By Patrick Craig, Special AFS Contributor
Health clubs, studios and gyms, especially the smaller, independently owned ones, have just gone through the biggest challenge to small businesses since the 1930s. With the coming of COVID-19 and the mandatory lockdowns of clubs all over the country, the fitness industry took a financial hit that many pundits predicted it would never recover from. And there were some fatalities—24 Hour Fitness announced yesterday that they were filing for bankruptcy restructuring.
Now that we seem to have come through the worst of it and clubs are opening back up, albeit slower than most owners would want, a lot of you recognize that the world you are emerging into after a long cold spring differs from the one you knew when you locked your business down. But just because it’s different doesn’t mean it is bad. This may be a great opportunity for smaller clubs to take up the slack being left by the demise of some of the larger chains since there are some additional aspects to the business that have ramped up while the industry was sleeping—developments that could be a great fit for your small independent club.
One of these innovations is the innovation of live stream personal training and classes through companies like ZOOM. Club members can sign up for a class and take part while watching their phone, desktop, or TV. Yes, some companies had been putting their toe in the water of online training before COVID, but it was only the lockdown that pushed personal trainers into taking their classes digital. And there were some gym/member management software companies that saw which way the wind was blowing and built live stream ZOOM class functionality right into their software.
High-end software lets club members see all the ZOOM classes displayed on either a public calendar on the club’s website or Facebook page or give the member an app they can use to see which training and classes are available through a member portal. The very best do both. Your trainer sets up the class inside the software and makes it available to the calendar and the member portal. The calendars and portals have a sign-up wizard that allows the members to purchase the class and book themselves into it. When they do, the software sends them a link to the ZOOM meeting and at class time, they log in and take part.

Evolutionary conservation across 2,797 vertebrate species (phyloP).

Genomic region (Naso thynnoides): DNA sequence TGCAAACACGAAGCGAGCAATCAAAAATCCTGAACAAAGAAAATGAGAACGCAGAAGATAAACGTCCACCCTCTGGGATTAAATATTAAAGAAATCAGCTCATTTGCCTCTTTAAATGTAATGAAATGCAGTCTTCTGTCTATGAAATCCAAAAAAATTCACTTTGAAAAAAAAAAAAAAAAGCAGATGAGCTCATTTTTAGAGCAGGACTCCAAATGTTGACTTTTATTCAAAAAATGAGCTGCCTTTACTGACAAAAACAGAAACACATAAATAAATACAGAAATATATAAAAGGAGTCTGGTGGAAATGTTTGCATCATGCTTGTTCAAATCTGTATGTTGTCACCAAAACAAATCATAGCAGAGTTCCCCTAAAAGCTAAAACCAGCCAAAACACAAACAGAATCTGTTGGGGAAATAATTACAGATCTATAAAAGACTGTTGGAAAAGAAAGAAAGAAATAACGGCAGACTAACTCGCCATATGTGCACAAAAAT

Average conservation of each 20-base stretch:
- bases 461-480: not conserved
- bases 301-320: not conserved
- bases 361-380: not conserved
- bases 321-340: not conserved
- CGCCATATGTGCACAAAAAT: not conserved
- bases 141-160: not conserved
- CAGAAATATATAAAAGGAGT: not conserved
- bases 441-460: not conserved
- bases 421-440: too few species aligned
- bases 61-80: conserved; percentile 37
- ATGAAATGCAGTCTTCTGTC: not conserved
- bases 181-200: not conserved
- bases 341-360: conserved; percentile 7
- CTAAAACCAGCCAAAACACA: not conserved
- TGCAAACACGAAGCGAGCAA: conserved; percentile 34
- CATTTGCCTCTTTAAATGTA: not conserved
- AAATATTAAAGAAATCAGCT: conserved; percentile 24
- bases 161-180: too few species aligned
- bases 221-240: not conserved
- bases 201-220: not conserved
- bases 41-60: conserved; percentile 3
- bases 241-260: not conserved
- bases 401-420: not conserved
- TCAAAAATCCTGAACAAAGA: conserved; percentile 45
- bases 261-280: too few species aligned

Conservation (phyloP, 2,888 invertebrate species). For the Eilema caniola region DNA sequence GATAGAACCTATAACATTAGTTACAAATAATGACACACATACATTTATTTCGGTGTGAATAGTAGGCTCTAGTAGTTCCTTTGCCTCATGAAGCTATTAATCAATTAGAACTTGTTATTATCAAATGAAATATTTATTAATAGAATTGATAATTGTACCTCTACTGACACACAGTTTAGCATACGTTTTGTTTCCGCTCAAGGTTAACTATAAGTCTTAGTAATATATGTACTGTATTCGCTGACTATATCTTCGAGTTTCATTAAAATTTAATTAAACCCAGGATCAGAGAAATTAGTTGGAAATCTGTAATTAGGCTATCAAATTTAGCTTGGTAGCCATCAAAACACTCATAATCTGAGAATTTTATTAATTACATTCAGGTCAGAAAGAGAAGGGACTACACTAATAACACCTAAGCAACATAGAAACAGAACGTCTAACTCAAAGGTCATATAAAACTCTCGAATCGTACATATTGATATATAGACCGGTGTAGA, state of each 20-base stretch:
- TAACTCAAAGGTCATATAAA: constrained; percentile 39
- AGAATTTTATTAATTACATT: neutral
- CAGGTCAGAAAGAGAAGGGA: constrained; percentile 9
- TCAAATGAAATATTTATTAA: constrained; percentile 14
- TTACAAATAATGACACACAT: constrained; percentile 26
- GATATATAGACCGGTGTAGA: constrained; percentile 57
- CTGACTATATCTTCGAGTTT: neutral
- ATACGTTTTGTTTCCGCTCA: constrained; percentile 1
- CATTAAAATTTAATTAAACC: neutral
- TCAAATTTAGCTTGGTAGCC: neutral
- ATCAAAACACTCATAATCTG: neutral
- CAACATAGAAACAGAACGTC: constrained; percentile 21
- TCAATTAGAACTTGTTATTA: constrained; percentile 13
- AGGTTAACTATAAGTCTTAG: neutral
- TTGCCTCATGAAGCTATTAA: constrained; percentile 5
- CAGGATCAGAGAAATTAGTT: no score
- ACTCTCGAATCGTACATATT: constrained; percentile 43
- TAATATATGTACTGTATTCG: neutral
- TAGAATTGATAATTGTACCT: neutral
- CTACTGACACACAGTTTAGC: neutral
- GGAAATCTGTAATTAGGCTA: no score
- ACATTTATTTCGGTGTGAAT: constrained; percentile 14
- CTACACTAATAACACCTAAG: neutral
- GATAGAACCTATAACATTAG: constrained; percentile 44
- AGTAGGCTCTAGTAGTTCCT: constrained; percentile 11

Don’t come out of the lockdown thinking your business was irreparably damaged. It wasn’t. There are some opportunities now available that can get you back up and running a lot sooner than you thought possible.
But there was one caveat. To present the class, the trainer had to be there every time to lead it. To make it profitable, they had to present several each day. It can be exhausting if you are presenting five or ten classes a day. Because ZOOM and the other live-stream companies are not set up yet to do pre-recorded videos, it took an actual live trainer leading the class to present it.
But one company I know of has developed a workaround that allows trainers to prerecord a class, schedule it, wait for everyone to show up, turn the video on and sit back while the video runs. If you are charging $15 a class and fifty people sign up, there is a great potential for profit. It also helps if the software has a CRM feature that allows you to update all your members on your new ZOOM capability. Going this direction might even push some smaller clubs and individual trainers to go all-digital, thus saving the expense of building rent and equipment maintenance.
To sum it up, I know of at least six software companies that have added ZOOM to their arsenal of features, and at least one of those that can teach you how to use prerecorded videos. Don’t come out of the lockdown thinking your business was irreparably damaged. It wasn’t. There are some opportunities now available that can get you back up and running a lot sooner than you thought possible. So yes, there is a new day dawning For gyms, studios, and health clubs make sure you do your homework ASAP. You might see your club take a brand new direction.
Patrick Craig has worked in the Marketing Industry for the past twenty years. He is a published author and has written extensively about the fitness industry, particularly the gym software aspect of it. He has been with Money Movers, Inc. for the last six years where he serves as the Marketing and Operations Manager, web designer and coder, and maintains the custom websites Money Movers, Inc. develops for their Online Business Manager gym software clients.